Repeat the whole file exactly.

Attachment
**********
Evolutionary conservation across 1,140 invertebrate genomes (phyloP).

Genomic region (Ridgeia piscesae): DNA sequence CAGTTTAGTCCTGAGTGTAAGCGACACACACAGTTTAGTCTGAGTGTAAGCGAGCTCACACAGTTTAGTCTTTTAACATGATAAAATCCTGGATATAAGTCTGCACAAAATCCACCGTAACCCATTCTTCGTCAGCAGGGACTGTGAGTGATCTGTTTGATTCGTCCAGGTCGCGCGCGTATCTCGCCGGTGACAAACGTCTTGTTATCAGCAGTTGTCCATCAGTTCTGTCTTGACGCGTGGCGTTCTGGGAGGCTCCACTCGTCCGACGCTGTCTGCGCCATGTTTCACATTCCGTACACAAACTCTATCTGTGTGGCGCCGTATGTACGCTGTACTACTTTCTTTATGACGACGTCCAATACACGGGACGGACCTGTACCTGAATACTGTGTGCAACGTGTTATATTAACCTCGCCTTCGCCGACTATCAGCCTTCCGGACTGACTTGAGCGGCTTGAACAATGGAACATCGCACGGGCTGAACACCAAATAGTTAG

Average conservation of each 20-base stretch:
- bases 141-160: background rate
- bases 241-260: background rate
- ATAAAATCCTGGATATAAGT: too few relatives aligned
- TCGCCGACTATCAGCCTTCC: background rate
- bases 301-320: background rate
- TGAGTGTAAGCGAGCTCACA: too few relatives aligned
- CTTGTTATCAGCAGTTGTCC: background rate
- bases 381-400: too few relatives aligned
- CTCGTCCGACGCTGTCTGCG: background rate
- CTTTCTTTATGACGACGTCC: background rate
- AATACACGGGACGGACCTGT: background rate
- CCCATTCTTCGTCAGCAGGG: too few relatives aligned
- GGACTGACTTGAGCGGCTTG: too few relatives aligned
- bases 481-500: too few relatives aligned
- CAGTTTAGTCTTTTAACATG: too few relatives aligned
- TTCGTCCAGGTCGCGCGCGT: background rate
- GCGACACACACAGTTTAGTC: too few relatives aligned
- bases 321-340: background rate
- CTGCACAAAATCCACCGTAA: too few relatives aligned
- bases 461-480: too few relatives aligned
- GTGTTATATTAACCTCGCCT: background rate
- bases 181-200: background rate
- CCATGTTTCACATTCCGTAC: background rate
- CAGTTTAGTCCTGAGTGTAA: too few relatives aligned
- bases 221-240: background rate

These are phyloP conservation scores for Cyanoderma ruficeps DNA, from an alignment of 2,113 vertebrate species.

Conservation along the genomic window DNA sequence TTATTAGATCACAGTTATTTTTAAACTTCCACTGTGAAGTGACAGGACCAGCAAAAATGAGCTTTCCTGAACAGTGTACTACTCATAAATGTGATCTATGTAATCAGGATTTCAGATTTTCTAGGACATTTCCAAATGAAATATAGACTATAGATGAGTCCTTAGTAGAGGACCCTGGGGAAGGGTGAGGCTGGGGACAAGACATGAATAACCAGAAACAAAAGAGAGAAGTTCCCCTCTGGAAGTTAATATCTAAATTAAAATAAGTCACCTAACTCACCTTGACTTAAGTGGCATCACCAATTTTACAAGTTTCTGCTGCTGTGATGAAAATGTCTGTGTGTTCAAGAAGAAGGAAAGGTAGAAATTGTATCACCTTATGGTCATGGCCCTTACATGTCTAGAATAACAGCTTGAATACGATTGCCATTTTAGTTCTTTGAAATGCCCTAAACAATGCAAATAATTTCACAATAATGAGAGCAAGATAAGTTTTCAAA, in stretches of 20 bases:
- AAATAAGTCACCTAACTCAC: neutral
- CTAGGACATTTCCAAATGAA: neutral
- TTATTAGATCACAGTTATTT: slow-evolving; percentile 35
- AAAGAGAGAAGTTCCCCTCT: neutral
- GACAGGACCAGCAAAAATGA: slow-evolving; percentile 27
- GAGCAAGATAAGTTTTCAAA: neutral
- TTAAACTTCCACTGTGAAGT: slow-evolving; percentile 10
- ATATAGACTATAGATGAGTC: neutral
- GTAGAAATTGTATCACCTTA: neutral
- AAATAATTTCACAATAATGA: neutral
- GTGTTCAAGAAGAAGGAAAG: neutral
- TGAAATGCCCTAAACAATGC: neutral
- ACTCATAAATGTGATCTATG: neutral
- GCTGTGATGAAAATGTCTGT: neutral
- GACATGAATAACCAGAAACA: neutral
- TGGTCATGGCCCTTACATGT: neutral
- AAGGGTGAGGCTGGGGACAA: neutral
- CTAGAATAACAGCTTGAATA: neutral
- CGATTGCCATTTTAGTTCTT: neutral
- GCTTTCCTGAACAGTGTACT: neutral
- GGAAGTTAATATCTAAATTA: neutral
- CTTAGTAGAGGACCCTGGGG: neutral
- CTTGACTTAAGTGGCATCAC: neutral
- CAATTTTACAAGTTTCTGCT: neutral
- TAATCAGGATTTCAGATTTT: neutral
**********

Evolutionary conservation across 1,140 invertebrate genomes (phyloP).

Genomic region (Ridgeia piscesae): DNA sequence CAGTTTAGTCCTGAGTGTAAGCGACACACACAGTTTAGTCTGAGTGTAAGCGAGCTCACACAGTTTAGTCTTTTAACATGATAAAATCCTGGATATAAGTCTGCACAAAATCCACCGTAACCCATTCTTCGTCAGCAGGGACTGTGAGTGATCTGTTTGATTCGTCCAGGTCGCGCGCGTATCTCGCCGGTGACAAACGTCTTGTTATCAGCAGTTGTCCATCAGTTCTGTCTTGACGCGTGGCGTTCTGGGAGGCTCCACTCGTCCGACGCTGTCTGCGCCATGTTTCACATTCCGTACACAAACTCTATCTGTGTGGCGCCGTATGTACGCTGTACTACTTTCTTTATGACGACGTCCAATACACGGGACGGACCTGTACCTGAATACTGTGTGCAACGTGTTATATTAACCTCGCCTTCGCCGACTATCAGCCTTCCGGACTGACTTGAGCGGCTTGAACAATGGAACATCGCACGGGCTGAACACCAAATAGTTAG

Average conservation of each 20-base stretch:
- bases 141-160: background rate
- bases 241-260: background rate
- ATAAAATCCTGGATATAAGT: too few relatives aligned
- TCGCCGACTATCAGCCTTCC: background rate
- bases 301-320: background rate
- TGAGTGTAAGCGAGCTCACA: too few relatives aligned
- CTTGTTATCAGCAGTTGTCC: background rate
- bases 381-400: too few relatives aligned
- CTCGTCCGACGCTGTCTGCG: background rate
- CTTTCTTTATGACGACGTCC: background rate
- AATACACGGGACGGACCTGT: background rate
- CCCATTCTTCGTCAGCAGGG: too few relatives aligned
- GGACTGACTTGAGCGGCTTG: too few relatives aligned
- bases 481-500: too few relatives aligned
- CAGTTTAGTCTTTTAACATG: too few relatives aligned
- TTCGTCCAGGTCGCGCGCGT: background rate
- GCGACACACACAGTTTAGTC: too few relatives aligned
- bases 321-340: background rate
- CTGCACAAAATCCACCGTAA: too few relatives aligned
- bases 461-480: too few relatives aligned
- GTGTTATATTAACCTCGCCT: background rate
- bases 181-200: background rate
- CCATGTTTCACATTCCGTAC: background rate
- CAGTTTAGTCCTGAGTGTAA: too few relatives aligned
- bases 221-240: background rate

These are phyloP conservation scores for Cyanoderma ruficeps DNA, from an alignment of 2,113 vertebrate species.

Conservation along the genomic window DNA sequence TTATTAGATCACAGTTATTTTTAAACTTCCACTGTGAAGTGACAGGACCAGCAAAAATGAGCTTTCCTGAACAGTGTACTACTCATAAATGTGATCTATGTAATCAGGATTTCAGATTTTCTAGGACATTTCCAAATGAAATATAGACTATAGATGAGTCCTTAGTAGAGGACCCTGGGGAAGGGTGAGGCTGGGGACAAGACATGAATAACCAGAAACAAAAGAGAGAAGTTCCCCTCTGGAAGTTAATATCTAAATTAAAATAAGTCACCTAACTCACCTTGACTTAAGTGGCATCACCAATTTTACAAGTTTCTGCTGCTGTGATGAAAATGTCTGTGTGTTCAAGAAGAAGGAAAGGTAGAAATTGTATCACCTTATGGTCATGGCCCTTACATGTCTAGAATAACAGCTTGAATACGATTGCCATTTTAGTTCTTTGAAATGCCCTAAACAATGCAAATAATTTCACAATAATGAGAGCAAGATAAGTTTTCAAA, in stretches of 20 bases:
- AAATAAGTCACCTAACTCAC: neutral
- CTAGGACATTTCCAAATGAA: neutral
- TTATTAGATCACAGTTATTT: slow-evolving; percentile 35
- AAAGAGAGAAGTTCCCCTCT: neutral
- GACAGGACCAGCAAAAATGA: slow-evolving; percentile 27
- GAGCAAGATAAGTTTTCAAA: neutral
- TTAAACTTCCACTGTGAAGT: slow-evolving; percentile 10
- ATATAGACTATAGATGAGTC: neutral
- GTAGAAATTGTATCACCTTA: neutral
- AAATAATTTCACAATAATGA: neutral
- GTGTTCAAGAAGAAGGAAAG: neutral
- TGAAATGCCCTAAACAATGC: neutral
- ACTCATAAATGTGATCTATG: neutral
- GCTGTGATGAAAATGTCTGT: neutral
- GACATGAATAACCAGAAACA: neutral
- TGGTCATGGCCCTTACATGT: neutral
- AAGGGTGAGGCTGGGGACAA: neutral
- CTAGAATAACAGCTTGAATA: neutral
- CGATTGCCATTTTAGTTCTT: neutral
- GCTTTCCTGAACAGTGTACT: neutral
- GGAAGTTAATATCTAAATTA: neutral
- CTTAGTAGAGGACCCTGGGG: neutral
- CTTGACTTAAGTGGCATCAC: neutral
- CAATTTTACAAGTTTCTGCT: neutral
- TAATCAGGATTTCAGATTTT: neutral